I don't have much in the way of real experience with personal finances. I have dealt with my family having low finances—we only make about $40,000 a year right now, before taxes, and we have an estimated $150,000 in debt. We're currently having trouble with getting all our bills paid and with buying me the materials I need to live away from home on a college campus, and with getting me to college, at the University of Arizona. We lost about nearly $20,000 in income this year, on a year-to-year basis. We were receiving Survivor's benefits from Social Security, but we lost them since I grew too old to receive them. I have learned a considerable bit in the realm of personal finances. I have read books and articles on these topics, and I have taken a Personal Financial Literacy course in high school. I've learned from my parents some good financial practices, such as the need to read everything in very great depth. This is a teaching that can come in handy anywhere, but it's especially important in personal finances, where there can be very important information in fine print. I have read about how to handle debt, the dangers of credit cards (and loans in general), building a credit score, and how to budget, all of which are critical for finances at every level, from the individual to the government. Even governments have loans and debt they have to handle, and their ability to repay debt can affect them in the sight of other nations. On the whole, my experience with finances has been difficult, because my family doesn't have much money to enjoy life and get me to college, though my experience with financial education has been more than sufficient, because I'm already learning good habits that I can use to have a strong financial position. One of my dreams is to have a perfect credit score. I plan on using what I've learned to ensure I have a strong financial future, which will ensure I have a strong future in general, because without a solid financial future, you literally can't afford a good life; you won't have the funds for it. I will do everything I can to stay out of debt and to viciously attack whatever debt I may have. To build my credit score, I will have to get into debt, but I will make sure it's manageable. If I must go into credit card debt, I will research ways that I can use the debt to build my credit score. I may also get a mortgage, when I have a family, because I've read a mortgage is one of the best ways to build your credit score. I will save as much money as I can, for both "rainy days" and for retirement. I want to make sure I have enough money to afford unexpected expenses, such as medical emergencies. I also want to make sure I have enough money to live on when I can no longer work. I will have to go into debt at times; I will save to make sure the debt is less than what it otherwise might be, such as paying part of the cost of a house with the money I have saved. I am planning my financial future even as I write this. I'm planning on opening my first savings account soon. I will save voraciously, to help my future. I want to ensure a good life for myself and whatever family I may have some day. The time to start is now.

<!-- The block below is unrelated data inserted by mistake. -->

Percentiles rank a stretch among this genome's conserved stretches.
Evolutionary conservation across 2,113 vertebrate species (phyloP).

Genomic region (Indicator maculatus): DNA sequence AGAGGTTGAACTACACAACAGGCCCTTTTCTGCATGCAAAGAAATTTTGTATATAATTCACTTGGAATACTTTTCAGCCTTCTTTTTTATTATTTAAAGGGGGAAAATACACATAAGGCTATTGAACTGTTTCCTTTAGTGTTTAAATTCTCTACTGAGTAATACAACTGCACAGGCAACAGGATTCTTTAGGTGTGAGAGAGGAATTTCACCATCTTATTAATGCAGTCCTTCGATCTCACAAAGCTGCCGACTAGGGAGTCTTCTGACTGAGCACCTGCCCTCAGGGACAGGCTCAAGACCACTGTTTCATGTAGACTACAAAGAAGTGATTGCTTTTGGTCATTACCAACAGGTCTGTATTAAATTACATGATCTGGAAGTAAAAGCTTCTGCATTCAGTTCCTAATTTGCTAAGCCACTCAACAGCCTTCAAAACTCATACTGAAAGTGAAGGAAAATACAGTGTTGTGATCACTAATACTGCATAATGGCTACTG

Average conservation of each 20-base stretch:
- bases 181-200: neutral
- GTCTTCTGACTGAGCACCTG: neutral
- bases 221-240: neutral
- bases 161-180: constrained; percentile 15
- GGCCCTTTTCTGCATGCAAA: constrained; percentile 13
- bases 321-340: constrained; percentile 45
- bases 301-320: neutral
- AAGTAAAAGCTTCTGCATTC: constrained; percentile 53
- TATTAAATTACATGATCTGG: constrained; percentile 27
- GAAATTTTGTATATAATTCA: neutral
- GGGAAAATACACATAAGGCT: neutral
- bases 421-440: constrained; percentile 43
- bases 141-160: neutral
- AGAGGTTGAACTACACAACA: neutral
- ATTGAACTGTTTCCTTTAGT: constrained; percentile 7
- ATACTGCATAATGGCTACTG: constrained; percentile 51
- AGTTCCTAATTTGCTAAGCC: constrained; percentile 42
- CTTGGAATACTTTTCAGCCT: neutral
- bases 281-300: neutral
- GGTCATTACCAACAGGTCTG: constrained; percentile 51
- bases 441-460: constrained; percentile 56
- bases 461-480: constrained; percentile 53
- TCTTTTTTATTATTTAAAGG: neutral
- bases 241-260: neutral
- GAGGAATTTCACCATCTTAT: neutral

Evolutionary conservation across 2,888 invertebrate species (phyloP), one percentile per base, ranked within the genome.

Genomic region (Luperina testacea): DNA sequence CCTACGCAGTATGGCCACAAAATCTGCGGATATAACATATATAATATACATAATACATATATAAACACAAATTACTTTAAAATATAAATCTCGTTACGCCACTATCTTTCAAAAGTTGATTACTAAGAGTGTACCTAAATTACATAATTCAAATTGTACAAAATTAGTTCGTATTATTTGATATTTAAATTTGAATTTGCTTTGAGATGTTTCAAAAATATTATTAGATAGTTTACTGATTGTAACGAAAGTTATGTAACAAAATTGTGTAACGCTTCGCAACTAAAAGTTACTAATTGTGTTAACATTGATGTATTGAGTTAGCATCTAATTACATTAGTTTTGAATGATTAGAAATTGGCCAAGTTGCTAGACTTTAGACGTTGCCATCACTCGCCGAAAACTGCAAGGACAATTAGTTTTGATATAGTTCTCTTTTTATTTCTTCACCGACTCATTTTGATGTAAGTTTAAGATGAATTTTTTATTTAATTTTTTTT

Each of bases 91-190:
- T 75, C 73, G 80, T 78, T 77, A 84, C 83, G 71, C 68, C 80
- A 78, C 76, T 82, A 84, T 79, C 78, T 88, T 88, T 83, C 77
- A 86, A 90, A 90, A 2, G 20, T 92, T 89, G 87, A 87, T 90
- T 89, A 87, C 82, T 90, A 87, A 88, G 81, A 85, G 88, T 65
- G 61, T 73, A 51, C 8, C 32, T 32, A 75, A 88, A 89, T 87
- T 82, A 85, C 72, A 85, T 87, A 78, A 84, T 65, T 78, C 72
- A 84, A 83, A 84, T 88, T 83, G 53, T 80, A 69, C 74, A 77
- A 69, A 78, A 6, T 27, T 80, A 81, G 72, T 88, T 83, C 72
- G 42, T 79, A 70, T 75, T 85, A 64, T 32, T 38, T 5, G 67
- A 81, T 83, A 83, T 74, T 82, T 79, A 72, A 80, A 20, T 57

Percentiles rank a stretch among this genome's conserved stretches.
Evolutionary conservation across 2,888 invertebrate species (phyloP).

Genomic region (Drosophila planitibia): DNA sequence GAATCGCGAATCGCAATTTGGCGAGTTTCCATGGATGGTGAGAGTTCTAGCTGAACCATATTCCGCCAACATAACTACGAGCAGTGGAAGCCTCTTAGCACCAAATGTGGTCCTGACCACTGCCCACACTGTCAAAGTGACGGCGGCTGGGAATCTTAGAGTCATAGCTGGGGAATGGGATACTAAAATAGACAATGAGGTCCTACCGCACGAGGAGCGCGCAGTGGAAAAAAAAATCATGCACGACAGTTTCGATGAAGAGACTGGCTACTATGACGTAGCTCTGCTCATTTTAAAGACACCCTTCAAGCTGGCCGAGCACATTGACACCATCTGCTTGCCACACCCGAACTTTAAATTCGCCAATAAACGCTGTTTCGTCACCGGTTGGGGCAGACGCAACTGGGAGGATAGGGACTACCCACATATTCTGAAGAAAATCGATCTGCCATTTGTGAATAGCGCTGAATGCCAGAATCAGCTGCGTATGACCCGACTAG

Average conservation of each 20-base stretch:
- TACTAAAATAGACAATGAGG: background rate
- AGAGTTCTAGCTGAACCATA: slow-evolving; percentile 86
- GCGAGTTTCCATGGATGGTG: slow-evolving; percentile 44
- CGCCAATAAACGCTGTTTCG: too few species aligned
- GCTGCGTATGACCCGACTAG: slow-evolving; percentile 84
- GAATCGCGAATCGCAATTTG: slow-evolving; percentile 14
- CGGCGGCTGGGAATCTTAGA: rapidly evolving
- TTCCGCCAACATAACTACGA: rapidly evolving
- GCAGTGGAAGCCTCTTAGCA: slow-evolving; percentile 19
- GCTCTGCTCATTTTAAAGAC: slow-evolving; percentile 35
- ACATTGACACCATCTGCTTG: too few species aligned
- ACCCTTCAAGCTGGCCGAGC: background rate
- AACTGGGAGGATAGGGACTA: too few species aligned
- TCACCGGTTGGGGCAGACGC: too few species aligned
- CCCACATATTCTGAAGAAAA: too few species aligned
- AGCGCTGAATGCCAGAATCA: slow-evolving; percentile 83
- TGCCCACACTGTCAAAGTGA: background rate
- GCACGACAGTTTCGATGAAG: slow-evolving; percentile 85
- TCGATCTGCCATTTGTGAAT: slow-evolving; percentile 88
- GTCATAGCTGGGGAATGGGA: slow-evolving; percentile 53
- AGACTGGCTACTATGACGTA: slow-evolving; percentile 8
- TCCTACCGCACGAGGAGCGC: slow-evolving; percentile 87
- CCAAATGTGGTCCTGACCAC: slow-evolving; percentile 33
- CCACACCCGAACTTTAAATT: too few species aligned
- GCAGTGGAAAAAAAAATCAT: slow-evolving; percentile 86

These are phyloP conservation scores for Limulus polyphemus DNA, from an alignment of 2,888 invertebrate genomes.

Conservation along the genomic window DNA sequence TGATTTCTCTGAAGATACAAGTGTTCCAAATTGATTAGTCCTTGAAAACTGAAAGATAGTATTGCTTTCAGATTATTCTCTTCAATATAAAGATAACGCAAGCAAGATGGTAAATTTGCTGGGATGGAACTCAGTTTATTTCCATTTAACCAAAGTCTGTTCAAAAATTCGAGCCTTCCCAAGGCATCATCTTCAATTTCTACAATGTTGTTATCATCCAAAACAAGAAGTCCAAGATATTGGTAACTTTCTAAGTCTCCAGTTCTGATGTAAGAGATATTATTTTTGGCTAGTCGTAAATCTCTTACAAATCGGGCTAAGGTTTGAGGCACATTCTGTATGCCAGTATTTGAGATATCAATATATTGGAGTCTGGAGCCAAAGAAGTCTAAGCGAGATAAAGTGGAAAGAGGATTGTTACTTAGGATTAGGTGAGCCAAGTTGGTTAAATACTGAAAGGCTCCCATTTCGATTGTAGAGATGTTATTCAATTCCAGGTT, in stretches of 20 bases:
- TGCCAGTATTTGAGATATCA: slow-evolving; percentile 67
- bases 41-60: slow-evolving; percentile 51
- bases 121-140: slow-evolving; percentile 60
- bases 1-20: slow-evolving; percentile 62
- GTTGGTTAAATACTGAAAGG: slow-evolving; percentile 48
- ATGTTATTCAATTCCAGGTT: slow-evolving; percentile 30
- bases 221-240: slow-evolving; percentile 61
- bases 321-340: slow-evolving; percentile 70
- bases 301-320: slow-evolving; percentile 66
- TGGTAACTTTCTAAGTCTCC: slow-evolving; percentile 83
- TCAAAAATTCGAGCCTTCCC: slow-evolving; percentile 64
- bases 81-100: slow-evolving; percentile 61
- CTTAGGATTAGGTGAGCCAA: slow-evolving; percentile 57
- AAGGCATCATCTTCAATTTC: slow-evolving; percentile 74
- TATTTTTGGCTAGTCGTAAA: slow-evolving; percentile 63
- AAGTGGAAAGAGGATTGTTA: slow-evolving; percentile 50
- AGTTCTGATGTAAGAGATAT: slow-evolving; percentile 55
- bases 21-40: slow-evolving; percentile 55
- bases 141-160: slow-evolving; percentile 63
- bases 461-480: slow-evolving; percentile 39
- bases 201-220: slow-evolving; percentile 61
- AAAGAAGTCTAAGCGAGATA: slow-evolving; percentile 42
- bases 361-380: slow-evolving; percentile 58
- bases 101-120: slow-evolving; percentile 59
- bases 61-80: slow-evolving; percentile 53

Jason Carroll
Louisburg CollegeCreedmoor, NC
Eliron Rosin
Veterans Memorial Early College H SConverse, TX